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Winter chills and thrills outdoors on the Island

Jessie Leete of Floral Park and Michael Chieffo

Jessie Leete of Floral Park and Michael Chieffo of Bayside, skate at Christopher Morley Park in Roslyn-North Hills. (Jan. 12, 2010) Credit: Newsday / Karen Wiles Stabile

Who's afraid of a big bad Long Island winter? Snow means sledding and cross-country skiing at local parks. And snow or not, when it's cold outside you can ice-skate, hike and even camp out if you're so inclined - the latter in silent fields brimming with wildlife.

What's new for winter outdoorsmen and women? The Battle Row Campground in Old Bethpage is open this winter for the first time in years, says Nassau County parks spokesman David Ring. The hilly campground has 64 campsites designed for RV camping, but hardy types can bring their tents (516-572-8690,

The outdoor Port Jefferson Village Center ice-skating rink has extended weekday evening hours and a new sound system that plays skating music.

Here's a guide to embracing winter's thrills - and chills.


Go ice-skating outdoors:

The Rinx at Harborfront Park / Port Jefferson Village Center: 631-403-4357,

Cost: $4.50-$11

The 115-by-100-foot rink features real (not artificial) ice and a scenic view of the harbor. It's steps away from the village center, so you can clunk in with your ice skates, warm up and buy a vending machine hot cocoa, says Ron Carlson, village parks and recreation director.

Christopher Morley Park: 516-571-8123,

Cost: $4-$14

In Roslyn-North Hills, Christopher Morley Park is a scenic outdoor ice rink that's surrounded by trees. It's open seven days a week, including Friday evenings, through mid-March.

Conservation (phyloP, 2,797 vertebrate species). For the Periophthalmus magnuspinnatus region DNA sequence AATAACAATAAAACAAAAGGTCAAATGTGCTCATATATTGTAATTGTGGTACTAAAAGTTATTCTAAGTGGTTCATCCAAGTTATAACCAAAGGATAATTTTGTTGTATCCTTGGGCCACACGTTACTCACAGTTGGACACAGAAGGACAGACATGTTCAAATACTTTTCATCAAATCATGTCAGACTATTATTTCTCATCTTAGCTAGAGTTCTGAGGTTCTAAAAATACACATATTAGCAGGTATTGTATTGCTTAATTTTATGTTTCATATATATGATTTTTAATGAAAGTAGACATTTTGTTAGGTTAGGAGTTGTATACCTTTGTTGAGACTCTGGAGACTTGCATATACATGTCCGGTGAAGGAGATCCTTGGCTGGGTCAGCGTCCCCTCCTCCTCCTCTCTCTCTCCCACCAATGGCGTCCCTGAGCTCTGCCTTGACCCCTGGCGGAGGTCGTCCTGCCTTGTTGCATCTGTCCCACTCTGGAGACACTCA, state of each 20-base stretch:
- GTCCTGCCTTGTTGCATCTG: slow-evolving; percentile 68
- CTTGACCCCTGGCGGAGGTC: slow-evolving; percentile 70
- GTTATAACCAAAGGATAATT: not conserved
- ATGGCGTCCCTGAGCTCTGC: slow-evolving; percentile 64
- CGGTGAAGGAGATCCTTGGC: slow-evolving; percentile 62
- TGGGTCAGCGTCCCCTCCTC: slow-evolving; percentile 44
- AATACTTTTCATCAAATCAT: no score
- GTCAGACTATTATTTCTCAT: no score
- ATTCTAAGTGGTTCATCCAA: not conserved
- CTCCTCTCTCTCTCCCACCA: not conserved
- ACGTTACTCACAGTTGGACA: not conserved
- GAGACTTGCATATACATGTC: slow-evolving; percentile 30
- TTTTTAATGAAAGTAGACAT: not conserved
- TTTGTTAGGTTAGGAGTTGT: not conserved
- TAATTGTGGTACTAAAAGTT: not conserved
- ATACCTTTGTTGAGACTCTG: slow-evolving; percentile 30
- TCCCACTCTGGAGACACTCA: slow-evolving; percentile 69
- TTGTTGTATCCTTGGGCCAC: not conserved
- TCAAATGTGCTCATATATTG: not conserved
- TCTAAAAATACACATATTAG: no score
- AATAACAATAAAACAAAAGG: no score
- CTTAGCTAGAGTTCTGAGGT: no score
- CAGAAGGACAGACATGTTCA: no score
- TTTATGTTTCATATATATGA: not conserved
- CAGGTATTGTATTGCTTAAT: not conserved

MORE: Ice skating rinks across Long Island

Take a hike:

Fire Island National Seashore / William Floyd Estate: 245 Park Drive, Mastic Beach, 631-399-2030,

When: Feb. 13 at 9 a.m.

Cost: Free

"It's a great time to get out and hike the labyrinth of historic trails," says Fire Island National Seashore spokeswoman Paula Valentine. "When the ground is cold, you can walk out on the salt marsh." FINS is hosting an introduction to The 13th annual Great Backyard Bird Count Feb. 13. The "citizen science project" will be held nationally Feb. 12-15 ( You'll take a three-mile hike around the 613-acre estate property, which stretches down to Moriches Bay.

Also try: Although the William Floyd Estate is closed for winter, you can explore the wildlife and natural history of the estate on walks led by a nature expert (9 a.m. Feb. 21, 28, March 13 and 28).

Go maple sugaring:

Caumsett State Historic ParkLloyd Harbor, 631-423-1770,

When: Feb. 21 10:30 a.m.-Noon

Cost: $4

That sweet stuff you put on pancakes actually comes from a tree. Learn how to identify and tap a maple tree so you can make syrup at home. To participate, you need to be 12 or older.


Go sledding: 

Bethpage State Park Golf Course: 99 Quaker Meeting House Rd., Farmingdale, 516-249-0701,

Cost: Free

On snow days, the golf course opens two hills for sledding, between 10 a.m. and 4 p.m. (No inflatables or tubes allowed.) Operations supervisor Kevin McCann recommends calling ahead after 7 a.m. to find out if the hills are open.

MORE: Sledding spots across Long Island

Try cross-country skiing:

L.I. Cross Country Ski

When there's sufficient snowfall, you can pursue this Nordic sport at a number of local parks. Ski club president Kim Schultze of Centerport says members post messages about Long Island outings on the Web site forum page. Her favorite cross-country terrain: Muttontown Preserve, Bethpage State Park and Caumsett State Historic Park.

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